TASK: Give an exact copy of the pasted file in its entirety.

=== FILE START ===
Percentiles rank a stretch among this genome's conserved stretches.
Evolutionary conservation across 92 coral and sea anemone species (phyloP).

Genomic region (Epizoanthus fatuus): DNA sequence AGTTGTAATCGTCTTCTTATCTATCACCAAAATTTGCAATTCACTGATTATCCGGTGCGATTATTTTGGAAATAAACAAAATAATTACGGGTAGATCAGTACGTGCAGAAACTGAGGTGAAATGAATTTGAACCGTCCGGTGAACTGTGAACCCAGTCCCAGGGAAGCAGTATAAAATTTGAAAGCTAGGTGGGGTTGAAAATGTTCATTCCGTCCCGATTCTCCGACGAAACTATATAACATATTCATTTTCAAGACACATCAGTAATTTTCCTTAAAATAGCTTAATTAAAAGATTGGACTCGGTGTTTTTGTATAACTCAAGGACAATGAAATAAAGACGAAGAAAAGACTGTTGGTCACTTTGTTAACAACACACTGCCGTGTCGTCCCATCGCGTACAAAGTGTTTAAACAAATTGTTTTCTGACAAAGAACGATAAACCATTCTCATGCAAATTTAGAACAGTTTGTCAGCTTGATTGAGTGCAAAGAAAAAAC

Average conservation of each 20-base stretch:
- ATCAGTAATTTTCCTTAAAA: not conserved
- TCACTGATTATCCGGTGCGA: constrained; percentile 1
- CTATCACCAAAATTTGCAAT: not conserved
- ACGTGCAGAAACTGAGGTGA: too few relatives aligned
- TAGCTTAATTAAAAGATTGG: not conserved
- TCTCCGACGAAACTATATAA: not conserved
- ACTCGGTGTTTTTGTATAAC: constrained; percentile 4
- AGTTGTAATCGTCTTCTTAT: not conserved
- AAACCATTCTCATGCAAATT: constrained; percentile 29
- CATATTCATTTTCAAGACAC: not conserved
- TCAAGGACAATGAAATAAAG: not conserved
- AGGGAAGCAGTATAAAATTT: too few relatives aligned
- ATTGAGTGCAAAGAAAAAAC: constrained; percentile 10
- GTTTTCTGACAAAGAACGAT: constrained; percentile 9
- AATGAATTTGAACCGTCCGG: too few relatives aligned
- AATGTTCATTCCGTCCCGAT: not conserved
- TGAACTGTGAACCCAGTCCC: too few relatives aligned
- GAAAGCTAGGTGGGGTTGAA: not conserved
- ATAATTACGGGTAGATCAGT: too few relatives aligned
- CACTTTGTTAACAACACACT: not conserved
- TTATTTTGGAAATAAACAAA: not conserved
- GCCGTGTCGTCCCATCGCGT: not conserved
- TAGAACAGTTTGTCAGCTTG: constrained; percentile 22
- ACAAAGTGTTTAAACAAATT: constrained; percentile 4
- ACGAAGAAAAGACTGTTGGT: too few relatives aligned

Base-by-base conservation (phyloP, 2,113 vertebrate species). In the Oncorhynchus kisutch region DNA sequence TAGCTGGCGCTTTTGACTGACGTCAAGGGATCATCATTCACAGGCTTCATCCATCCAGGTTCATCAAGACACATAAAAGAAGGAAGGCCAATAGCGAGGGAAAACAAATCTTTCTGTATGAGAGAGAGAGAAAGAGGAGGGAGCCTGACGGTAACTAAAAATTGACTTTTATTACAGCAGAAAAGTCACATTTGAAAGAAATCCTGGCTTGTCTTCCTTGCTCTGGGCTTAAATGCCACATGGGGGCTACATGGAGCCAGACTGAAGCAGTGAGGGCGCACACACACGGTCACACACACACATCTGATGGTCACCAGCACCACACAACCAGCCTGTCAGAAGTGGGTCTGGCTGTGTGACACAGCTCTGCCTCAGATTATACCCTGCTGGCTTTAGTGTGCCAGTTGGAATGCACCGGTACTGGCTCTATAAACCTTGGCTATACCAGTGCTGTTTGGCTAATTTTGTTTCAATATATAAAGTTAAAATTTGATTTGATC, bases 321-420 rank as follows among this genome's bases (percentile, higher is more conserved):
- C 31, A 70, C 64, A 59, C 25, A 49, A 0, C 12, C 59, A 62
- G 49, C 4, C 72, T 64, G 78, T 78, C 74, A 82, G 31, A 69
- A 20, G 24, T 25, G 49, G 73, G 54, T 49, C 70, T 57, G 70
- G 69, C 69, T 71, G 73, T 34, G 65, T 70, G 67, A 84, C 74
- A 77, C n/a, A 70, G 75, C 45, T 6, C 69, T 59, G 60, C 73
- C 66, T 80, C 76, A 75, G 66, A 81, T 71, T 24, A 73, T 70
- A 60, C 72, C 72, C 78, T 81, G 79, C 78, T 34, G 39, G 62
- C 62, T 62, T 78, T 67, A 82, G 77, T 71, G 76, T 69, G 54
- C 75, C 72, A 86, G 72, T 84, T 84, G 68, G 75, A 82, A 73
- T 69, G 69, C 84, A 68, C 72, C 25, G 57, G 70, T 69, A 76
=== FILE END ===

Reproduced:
Percentiles rank a stretch among this genome's conserved stretches.
Evolutionary conservation across 92 coral and sea anemone species (phyloP).

Genomic region (Epizoanthus fatuus): DNA sequence AGTTGTAATCGTCTTCTTATCTATCACCAAAATTTGCAATTCACTGATTATCCGGTGCGATTATTTTGGAAATAAACAAAATAATTACGGGTAGATCAGTACGTGCAGAAACTGAGGTGAAATGAATTTGAACCGTCCGGTGAACTGTGAACCCAGTCCCAGGGAAGCAGTATAAAATTTGAAAGCTAGGTGGGGTTGAAAATGTTCATTCCGTCCCGATTCTCCGACGAAACTATATAACATATTCATTTTCAAGACACATCAGTAATTTTCCTTAAAATAGCTTAATTAAAAGATTGGACTCGGTGTTTTTGTATAACTCAAGGACAATGAAATAAAGACGAAGAAAAGACTGTTGGTCACTTTGTTAACAACACACTGCCGTGTCGTCCCATCGCGTACAAAGTGTTTAAACAAATTGTTTTCTGACAAAGAACGATAAACCATTCTCATGCAAATTTAGAACAGTTTGTCAGCTTGATTGAGTGCAAAGAAAAAAC

Average conservation of each 20-base stretch:
- ATCAGTAATTTTCCTTAAAA: not conserved
- TCACTGATTATCCGGTGCGA: constrained; percentile 1
- CTATCACCAAAATTTGCAAT: not conserved
- ACGTGCAGAAACTGAGGTGA: too few relatives aligned
- TAGCTTAATTAAAAGATTGG: not conserved
- TCTCCGACGAAACTATATAA: not conserved
- ACTCGGTGTTTTTGTATAAC: constrained; percentile 4
- AGTTGTAATCGTCTTCTTAT: not conserved
- AAACCATTCTCATGCAAATT: constrained; percentile 29
- CATATTCATTTTCAAGACAC: not conserved
- TCAAGGACAATGAAATAAAG: not conserved
- AGGGAAGCAGTATAAAATTT: too few relatives aligned
- ATTGAGTGCAAAGAAAAAAC: constrained; percentile 10
- GTTTTCTGACAAAGAACGAT: constrained; percentile 9
- AATGAATTTGAACCGTCCGG: too few relatives aligned
- AATGTTCATTCCGTCCCGAT: not conserved
- TGAACTGTGAACCCAGTCCC: too few relatives aligned
- GAAAGCTAGGTGGGGTTGAA: not conserved
- ATAATTACGGGTAGATCAGT: too few relatives aligned
- CACTTTGTTAACAACACACT: not conserved
- TTATTTTGGAAATAAACAAA: not conserved
- GCCGTGTCGTCCCATCGCGT: not conserved
- TAGAACAGTTTGTCAGCTTG: constrained; percentile 22
- ACAAAGTGTTTAAACAAATT: constrained; percentile 4
- ACGAAGAAAAGACTGTTGGT: too few relatives aligned

Base-by-base conservation (phyloP, 2,113 vertebrate species). In the Oncorhynchus kisutch region DNA sequence TAGCTGGCGCTTTTGACTGACGTCAAGGGATCATCATTCACAGGCTTCATCCATCCAGGTTCATCAAGACACATAAAAGAAGGAAGGCCAATAGCGAGGGAAAACAAATCTTTCTGTATGAGAGAGAGAGAAAGAGGAGGGAGCCTGACGGTAACTAAAAATTGACTTTTATTACAGCAGAAAAGTCACATTTGAAAGAAATCCTGGCTTGTCTTCCTTGCTCTGGGCTTAAATGCCACATGGGGGCTACATGGAGCCAGACTGAAGCAGTGAGGGCGCACACACACGGTCACACACACACATCTGATGGTCACCAGCACCACACAACCAGCCTGTCAGAAGTGGGTCTGGCTGTGTGACACAGCTCTGCCTCAGATTATACCCTGCTGGCTTTAGTGTGCCAGTTGGAATGCACCGGTACTGGCTCTATAAACCTTGGCTATACCAGTGCTGTTTGGCTAATTTTGTTTCAATATATAAAGTTAAAATTTGATTTGATC, bases 321-420 rank as follows among this genome's bases (percentile, higher is more conserved):
- C 31, A 70, C 64, A 59, C 25, A 49, A 0, C 12, C 59, A 62
- G 49, C 4, C 72, T 64, G 78, T 78, C 74, A 82, G 31, A 69
- A 20, G 24, T 25, G 49, G 73, G 54, T 49, C 70, T 57, G 70
- G 69, C 69, T 71, G 73, T 34, G 65, T 70, G 67, A 84, C 74
- A 77, C n/a, A 70, G 75, C 45, T 6, C 69, T 59, G 60, C 73
- C 66, T 80, C 76, A 75, G 66, A 81, T 71, T 24, A 73, T 70
- A 60, C 72, C 72, C 78, T 81, G 79, C 78, T 34, G 39, G 62
- C 62, T 62, T 78, T 67, A 82, G 77, T 71, G 76, T 69, G 54
- C 75, C 72, A 86, G 72, T 84, T 84, G 68, G 75, A 82, A 73
- T 69, G 69, C 84, A 68, C 72, C 25, G 57, G 70, T 69, A 76